The following is from It's Not About the Bike, by Lance Armstrong:
Speaking of his famous surge of Sestriere that set up his 1999 Tour win. Johan was his coach following in a car.
"I surged again, driving the pace just a little higher. I was probing, seeking information on their fitness and states of mind, how they would respond.
I opened a tiny gap, curious. Were they tired?
"One length," Johan said.
"Three lengths, four lengths, five lengths."
Johan paused. Then he said, almost casually, "Why don't you put a little more on?"
I accelerated again.
"Forty feet," he said.
When you open a gap, and you competitors don't respond, it tells you something. They're hurting. And when they're hurting, that's when you take them. We were four miles from the finish. I drove my legs down onto the pedals.
"You've got thirty seconds!" Johan said, more excitedly. In my ear, Johan continued to narrate my progress. Now he reported that Zulle was trying to chase. Zullle, always Zulle.
"Look, I'm just going to go," I said into my radio. "I'm going to put this thing away."
The bike swayed under me as I worked the pedals, and my shoulders began heaving with fatigue. I felt a creeping exhaustion, and my body was moving all over the top of the bike. My nostrils flared, as I struggled to breath, fighting for any extra air at all. I bared my teeth in a half-snarl.
It was still a long haul to the finish, and I was concerned Zulle would catch me. But I maintained my rhythm. I glanced over my, shoulder, half expecting to see Zulle on my wheel. Nobody was there.
I faced forward again. Now I could see the finish line-it was all uphill the rest of the way. I drove toward the peak.
Was I thinking of cancer as I rode those last few hundred yards? No. I'd be lying if I said I was. But I think that directly or indirectly, what had happened over the past two years was with me. It was stacked up and stored away, everything I'd been through, the bout with cancer, and the disbelief within the sport that I could come back. It either made me faster or them slower, I don't know which.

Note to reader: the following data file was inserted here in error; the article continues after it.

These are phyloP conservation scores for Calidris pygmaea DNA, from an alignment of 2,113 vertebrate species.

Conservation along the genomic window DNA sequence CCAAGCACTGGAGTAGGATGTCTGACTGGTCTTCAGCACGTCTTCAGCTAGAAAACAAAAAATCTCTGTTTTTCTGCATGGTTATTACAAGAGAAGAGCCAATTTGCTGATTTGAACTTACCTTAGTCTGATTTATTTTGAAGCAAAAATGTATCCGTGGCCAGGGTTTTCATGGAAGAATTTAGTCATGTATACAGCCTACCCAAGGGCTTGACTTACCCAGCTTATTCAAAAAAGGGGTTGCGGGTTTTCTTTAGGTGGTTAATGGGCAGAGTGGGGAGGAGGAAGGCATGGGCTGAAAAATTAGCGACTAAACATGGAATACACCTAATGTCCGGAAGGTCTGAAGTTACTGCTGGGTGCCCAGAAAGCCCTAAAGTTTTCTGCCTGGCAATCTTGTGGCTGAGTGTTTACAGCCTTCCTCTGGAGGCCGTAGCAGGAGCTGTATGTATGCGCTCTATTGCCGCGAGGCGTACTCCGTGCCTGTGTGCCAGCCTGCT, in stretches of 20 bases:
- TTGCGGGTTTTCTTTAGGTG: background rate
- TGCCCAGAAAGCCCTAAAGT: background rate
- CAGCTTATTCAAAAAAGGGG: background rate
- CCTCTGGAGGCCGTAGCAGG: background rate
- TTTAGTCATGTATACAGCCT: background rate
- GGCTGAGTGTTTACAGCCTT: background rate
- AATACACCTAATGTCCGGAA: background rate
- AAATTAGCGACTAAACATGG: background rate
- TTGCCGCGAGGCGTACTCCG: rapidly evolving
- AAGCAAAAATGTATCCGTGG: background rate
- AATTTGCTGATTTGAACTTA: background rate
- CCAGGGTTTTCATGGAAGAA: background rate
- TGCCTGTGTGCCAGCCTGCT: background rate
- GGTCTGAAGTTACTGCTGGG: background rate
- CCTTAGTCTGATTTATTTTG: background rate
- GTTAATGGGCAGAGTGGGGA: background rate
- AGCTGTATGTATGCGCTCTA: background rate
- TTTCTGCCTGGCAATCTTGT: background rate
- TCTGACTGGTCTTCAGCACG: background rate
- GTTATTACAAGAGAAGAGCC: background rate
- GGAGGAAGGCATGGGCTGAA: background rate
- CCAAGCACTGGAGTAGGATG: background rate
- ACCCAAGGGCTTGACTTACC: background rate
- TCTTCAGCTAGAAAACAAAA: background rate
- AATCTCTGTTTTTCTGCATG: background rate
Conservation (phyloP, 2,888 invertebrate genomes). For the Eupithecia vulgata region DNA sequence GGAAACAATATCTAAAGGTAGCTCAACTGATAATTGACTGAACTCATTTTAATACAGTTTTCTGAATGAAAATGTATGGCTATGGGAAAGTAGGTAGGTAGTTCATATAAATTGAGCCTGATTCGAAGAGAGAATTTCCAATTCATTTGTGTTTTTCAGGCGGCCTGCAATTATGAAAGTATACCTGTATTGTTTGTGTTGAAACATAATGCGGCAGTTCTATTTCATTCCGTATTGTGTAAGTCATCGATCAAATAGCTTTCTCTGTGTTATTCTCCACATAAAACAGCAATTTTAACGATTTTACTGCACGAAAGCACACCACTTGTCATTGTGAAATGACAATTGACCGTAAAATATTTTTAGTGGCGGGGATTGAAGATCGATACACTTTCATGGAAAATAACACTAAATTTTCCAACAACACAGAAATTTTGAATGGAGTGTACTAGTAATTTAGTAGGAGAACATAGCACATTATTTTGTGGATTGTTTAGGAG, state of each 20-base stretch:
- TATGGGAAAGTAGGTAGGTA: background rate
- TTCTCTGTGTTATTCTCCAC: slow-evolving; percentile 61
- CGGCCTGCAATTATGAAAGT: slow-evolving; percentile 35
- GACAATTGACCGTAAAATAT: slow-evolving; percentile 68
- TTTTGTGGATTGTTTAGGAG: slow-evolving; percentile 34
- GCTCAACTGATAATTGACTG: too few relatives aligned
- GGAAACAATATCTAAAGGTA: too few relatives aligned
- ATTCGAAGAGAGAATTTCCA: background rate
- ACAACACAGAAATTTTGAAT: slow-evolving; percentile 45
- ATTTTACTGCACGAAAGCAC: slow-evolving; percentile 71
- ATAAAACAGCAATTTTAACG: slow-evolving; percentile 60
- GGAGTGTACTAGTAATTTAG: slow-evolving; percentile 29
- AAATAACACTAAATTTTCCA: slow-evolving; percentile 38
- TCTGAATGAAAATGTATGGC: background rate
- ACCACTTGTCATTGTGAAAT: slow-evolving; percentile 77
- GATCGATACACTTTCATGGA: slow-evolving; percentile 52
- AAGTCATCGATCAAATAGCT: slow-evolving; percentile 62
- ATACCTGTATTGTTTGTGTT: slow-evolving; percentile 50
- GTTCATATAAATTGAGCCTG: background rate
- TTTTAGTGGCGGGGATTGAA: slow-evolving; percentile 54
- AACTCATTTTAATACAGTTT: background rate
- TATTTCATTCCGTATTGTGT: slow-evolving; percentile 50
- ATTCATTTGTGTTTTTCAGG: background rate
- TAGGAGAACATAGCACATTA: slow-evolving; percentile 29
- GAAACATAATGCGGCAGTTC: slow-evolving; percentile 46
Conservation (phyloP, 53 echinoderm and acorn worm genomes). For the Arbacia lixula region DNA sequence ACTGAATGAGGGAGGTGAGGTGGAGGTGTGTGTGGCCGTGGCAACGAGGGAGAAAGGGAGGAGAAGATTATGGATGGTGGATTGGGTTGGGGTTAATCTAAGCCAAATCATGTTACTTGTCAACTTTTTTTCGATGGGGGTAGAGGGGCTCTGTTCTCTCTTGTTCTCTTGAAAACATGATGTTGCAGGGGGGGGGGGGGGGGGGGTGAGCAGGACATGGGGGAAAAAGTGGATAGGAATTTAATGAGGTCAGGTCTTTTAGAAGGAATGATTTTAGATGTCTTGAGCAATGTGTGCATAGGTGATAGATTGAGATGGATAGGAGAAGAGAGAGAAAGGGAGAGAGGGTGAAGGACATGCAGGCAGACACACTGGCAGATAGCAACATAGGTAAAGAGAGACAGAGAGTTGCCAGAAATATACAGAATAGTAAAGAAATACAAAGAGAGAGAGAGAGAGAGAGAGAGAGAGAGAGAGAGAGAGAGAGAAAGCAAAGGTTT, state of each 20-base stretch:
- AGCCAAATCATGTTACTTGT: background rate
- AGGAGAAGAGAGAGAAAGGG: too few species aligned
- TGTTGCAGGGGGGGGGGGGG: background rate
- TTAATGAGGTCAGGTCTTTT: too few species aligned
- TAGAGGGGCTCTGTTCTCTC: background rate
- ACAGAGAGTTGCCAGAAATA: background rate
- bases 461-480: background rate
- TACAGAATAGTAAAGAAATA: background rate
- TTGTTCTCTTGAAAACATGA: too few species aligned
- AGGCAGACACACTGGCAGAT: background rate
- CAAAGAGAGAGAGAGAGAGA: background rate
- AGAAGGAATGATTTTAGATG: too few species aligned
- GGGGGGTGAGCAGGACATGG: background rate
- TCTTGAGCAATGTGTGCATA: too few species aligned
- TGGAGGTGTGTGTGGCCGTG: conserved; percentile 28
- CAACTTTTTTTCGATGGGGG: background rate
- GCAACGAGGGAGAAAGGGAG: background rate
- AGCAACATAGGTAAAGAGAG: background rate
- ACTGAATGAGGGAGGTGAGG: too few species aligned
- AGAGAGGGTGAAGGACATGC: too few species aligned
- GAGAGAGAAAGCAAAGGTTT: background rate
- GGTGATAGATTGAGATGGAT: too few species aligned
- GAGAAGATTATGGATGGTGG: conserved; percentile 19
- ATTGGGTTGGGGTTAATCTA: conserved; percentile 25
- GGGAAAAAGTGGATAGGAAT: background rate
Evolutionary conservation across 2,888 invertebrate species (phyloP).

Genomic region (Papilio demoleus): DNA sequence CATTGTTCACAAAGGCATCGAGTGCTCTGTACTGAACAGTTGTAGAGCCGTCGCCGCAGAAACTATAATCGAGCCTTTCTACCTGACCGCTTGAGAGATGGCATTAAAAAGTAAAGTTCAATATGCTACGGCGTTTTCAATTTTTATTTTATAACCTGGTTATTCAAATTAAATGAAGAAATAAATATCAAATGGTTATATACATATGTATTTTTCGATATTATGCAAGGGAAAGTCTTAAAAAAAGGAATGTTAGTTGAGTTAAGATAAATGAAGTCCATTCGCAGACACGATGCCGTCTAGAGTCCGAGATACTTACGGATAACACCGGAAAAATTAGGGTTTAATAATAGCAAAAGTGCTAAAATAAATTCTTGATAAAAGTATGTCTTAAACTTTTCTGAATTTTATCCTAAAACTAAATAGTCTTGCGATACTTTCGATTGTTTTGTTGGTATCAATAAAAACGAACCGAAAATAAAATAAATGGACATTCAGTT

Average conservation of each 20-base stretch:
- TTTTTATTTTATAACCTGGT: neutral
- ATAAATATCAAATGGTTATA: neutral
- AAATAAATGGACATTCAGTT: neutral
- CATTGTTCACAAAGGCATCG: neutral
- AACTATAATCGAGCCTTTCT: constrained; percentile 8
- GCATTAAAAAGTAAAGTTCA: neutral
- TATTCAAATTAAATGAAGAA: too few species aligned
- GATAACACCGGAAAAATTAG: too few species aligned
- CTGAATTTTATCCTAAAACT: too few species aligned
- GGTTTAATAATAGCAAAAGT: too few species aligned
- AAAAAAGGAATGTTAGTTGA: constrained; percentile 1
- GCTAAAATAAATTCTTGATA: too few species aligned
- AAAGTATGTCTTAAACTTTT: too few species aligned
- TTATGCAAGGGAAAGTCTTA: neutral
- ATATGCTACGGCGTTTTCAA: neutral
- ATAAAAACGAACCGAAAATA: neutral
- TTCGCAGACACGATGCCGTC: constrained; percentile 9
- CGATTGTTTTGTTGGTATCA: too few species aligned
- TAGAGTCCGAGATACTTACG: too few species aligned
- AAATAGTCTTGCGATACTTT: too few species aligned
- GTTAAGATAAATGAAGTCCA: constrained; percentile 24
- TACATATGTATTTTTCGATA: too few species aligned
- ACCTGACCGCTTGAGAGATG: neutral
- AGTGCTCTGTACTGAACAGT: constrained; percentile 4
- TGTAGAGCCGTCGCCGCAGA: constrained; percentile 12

As I continued to climb, I felt pain, but I felt exultation, too, at what I could do with my body. To race and suffer, that's hard. But it's not being laid out in a hospital bed with a catheter hanging out of your chest, platinum burning your veins, throwing up for 24 hours straight, five days a week.
What was I thinking? A funny thing. I remembered a scene in Good Will Hunting, a movie in which Matt Damon plays an alienated young math prodigy, an angry kid from the wrong side of the South Boston tracks, not unlike me. In the film he tries to socialize with some upper-class Harvard students in a bar, and wins a duel of wits with a pompous intellectual to win a girl's affections.
Afterward Damon gloats to the guy he bested, "Hey. Do you like apples?"
"Yeah," the guy says, "I like apples."
"Well, I got her phone number," Damon says triumphantly. "How do you like them apples?"
I climbed those hundreds of meters, sucking in the thin mountain air, and thought of that movie, and grinned. As I approached the finish line, I spoke into my radio to my friends in the support car, Johan and Thom Weisel.
"Hey, Thom, Johan," I said. "Do you like apples?" Their puzzled reply crackled in my ear. "Yeah, we like apples. Why?"
I yelled into the mouthpiece, "How do you like them fuckin' apples!" I hit the finish line with my arms upraised, my eyes toward the sky. And then I put my hands to my face in disbelief. With the climb into Sestriere I now led the Tour de France by six minutes, three seconds."